Focus and Concentration: Mastering the Quality of Your Attention

Can you remember moments in your life when the whole world seemed to shine with a sparkling clarity? When everything -- your own thoughts, as well as the sights and sounds around you -- just clicked into place, effortlessly? You didn’t have to get things to work -- they just worked, all by themselves.

For many people, those are the moments most worth living for. Those are the times when you really know all that you’re capable of doing and being. During those moments, you experience the focused mind state. By practicing the focus and concentration exercises that you’re about to learn, you can gain the power to access the focused mind state whenever you wish.

To begin, let’s look at the three essential features that make up the focused mind state, together with the focus and concentration techniques you can use for mastering them. These three qualities are focus, flow and flexibility.


For most people, the mind is like an ordinary light bulb, casting a diffuse illumination over everything in view. But your mind can be a bright spotlight, pinpointing anything you choose with diamond-sharp clarity!

One of the most effective methods for attaining this optimum level of concentration involves synchronizing your breathing and your focus of attention.

Here’s how it works. As you inhale, imagine that your attention is a bright spotlight focused inward upon yourself. Then, when you exhale, imagine that you can shine the powerful beam in whatever direction you select.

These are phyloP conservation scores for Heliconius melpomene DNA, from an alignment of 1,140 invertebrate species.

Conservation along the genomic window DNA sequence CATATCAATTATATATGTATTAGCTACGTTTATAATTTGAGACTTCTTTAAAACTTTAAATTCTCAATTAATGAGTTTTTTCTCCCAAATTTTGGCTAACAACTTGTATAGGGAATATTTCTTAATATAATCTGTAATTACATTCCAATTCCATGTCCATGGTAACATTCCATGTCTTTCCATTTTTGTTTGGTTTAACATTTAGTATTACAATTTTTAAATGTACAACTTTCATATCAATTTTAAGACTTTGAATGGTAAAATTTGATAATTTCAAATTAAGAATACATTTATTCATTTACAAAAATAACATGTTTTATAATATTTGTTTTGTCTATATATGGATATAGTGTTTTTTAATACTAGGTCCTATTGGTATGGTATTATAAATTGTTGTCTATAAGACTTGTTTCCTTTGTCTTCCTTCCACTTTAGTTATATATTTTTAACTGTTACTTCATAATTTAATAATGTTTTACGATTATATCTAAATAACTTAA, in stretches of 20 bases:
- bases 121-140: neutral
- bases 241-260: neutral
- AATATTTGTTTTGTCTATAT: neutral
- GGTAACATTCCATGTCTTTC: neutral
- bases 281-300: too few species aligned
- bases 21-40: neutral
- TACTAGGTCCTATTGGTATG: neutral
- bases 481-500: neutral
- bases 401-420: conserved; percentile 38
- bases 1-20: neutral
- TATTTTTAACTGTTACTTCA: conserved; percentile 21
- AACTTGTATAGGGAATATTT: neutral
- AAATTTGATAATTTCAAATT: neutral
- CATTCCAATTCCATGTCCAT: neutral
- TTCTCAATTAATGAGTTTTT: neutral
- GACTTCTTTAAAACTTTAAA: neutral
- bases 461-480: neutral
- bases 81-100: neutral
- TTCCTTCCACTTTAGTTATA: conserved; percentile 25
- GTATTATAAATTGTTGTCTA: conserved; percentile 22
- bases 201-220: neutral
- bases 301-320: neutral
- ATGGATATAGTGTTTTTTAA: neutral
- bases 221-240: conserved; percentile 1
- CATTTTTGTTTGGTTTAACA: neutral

Breathe in and focus, then breathe out and direct your complete attention on your chosen target...

Many people find that this technique is made more effective when breathing and focusing are linked to a simple movement or gesture. To see if this works for you, try some experiments.

As you inhale, make a “drawing in” motion with your hand. Then make a gesture of “sending out” when you exhale.

Or try making a circular motion with your right hand, bringing it to your chest at the fullness of your inhalation. As you exhale, point your right palm in the direction you choose to focus your attention.

Here’s another, even simpler, technique: curl your fingers inward as you inhale...then relax them outward as you release the breath.

Linking your breathing to a gesture will help you focus your attention in a tangible way. Figuratively speaking, it’s a way to “get a hold of” your mind.


The foundation of the Focused Mind state is the continuity of attention flowing effortlessly from moment to moment.